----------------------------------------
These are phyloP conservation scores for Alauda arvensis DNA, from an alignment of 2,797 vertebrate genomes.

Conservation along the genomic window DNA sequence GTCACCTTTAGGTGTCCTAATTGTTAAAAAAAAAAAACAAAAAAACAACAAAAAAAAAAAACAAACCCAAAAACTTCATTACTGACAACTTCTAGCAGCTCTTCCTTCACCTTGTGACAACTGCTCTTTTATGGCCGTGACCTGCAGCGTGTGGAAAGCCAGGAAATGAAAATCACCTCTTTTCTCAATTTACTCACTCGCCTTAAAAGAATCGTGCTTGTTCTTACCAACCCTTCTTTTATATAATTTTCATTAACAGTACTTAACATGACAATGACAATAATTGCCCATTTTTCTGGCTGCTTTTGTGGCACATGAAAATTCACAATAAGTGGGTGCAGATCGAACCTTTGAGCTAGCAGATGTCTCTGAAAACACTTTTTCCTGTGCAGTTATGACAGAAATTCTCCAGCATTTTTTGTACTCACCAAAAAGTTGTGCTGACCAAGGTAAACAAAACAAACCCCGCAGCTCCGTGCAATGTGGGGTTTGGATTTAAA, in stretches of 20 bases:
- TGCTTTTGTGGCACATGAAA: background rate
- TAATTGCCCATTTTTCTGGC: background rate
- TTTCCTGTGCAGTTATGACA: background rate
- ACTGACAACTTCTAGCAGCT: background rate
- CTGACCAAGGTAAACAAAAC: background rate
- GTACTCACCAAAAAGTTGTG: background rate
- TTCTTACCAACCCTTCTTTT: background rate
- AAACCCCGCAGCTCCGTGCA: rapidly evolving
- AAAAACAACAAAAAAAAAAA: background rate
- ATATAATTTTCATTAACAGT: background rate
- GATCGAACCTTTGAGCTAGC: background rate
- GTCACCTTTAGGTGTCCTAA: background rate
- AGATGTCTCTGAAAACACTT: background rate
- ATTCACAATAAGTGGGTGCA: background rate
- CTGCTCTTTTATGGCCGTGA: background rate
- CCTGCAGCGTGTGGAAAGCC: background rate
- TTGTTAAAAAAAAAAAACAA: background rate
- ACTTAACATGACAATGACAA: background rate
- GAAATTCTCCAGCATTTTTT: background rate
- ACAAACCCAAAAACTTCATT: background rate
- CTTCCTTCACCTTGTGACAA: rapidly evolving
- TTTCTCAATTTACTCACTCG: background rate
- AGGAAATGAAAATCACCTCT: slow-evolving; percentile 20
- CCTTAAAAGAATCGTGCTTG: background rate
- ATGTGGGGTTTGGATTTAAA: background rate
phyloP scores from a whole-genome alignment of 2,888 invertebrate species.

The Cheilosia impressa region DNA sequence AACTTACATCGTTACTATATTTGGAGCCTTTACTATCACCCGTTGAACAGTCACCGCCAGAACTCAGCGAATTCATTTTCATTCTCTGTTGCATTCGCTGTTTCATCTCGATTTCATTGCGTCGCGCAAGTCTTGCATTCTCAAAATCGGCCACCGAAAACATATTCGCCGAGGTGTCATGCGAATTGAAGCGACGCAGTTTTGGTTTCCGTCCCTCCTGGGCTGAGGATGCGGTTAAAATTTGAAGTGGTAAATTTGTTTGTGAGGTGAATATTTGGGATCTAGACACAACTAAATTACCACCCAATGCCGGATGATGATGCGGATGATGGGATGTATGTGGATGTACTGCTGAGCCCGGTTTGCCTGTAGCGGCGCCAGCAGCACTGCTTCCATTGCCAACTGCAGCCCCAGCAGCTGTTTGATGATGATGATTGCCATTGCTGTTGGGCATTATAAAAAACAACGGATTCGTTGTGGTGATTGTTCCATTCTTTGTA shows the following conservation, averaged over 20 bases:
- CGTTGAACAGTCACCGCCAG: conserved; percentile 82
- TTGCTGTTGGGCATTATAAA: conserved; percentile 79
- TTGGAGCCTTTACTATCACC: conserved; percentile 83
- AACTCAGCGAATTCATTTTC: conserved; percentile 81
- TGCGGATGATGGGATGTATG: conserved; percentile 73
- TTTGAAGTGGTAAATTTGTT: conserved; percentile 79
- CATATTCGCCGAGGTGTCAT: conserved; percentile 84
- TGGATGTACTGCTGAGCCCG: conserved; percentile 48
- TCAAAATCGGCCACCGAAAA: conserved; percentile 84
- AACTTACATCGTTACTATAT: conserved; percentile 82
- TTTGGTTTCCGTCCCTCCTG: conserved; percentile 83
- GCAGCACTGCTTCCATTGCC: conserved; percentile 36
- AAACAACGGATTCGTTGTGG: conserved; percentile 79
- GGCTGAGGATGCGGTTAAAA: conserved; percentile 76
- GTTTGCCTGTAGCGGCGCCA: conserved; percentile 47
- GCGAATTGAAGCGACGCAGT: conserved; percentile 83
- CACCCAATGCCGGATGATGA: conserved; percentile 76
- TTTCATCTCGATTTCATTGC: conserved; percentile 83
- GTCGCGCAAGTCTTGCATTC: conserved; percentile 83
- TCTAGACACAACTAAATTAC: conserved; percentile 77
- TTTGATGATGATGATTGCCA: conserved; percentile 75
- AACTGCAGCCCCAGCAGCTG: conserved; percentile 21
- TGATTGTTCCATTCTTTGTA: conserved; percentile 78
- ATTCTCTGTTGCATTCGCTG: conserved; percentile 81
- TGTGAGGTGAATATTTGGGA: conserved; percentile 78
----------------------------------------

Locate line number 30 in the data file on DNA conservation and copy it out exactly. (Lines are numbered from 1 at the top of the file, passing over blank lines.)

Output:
- CGTTGAACAGTCACCGCCAG: conserved; percentile 82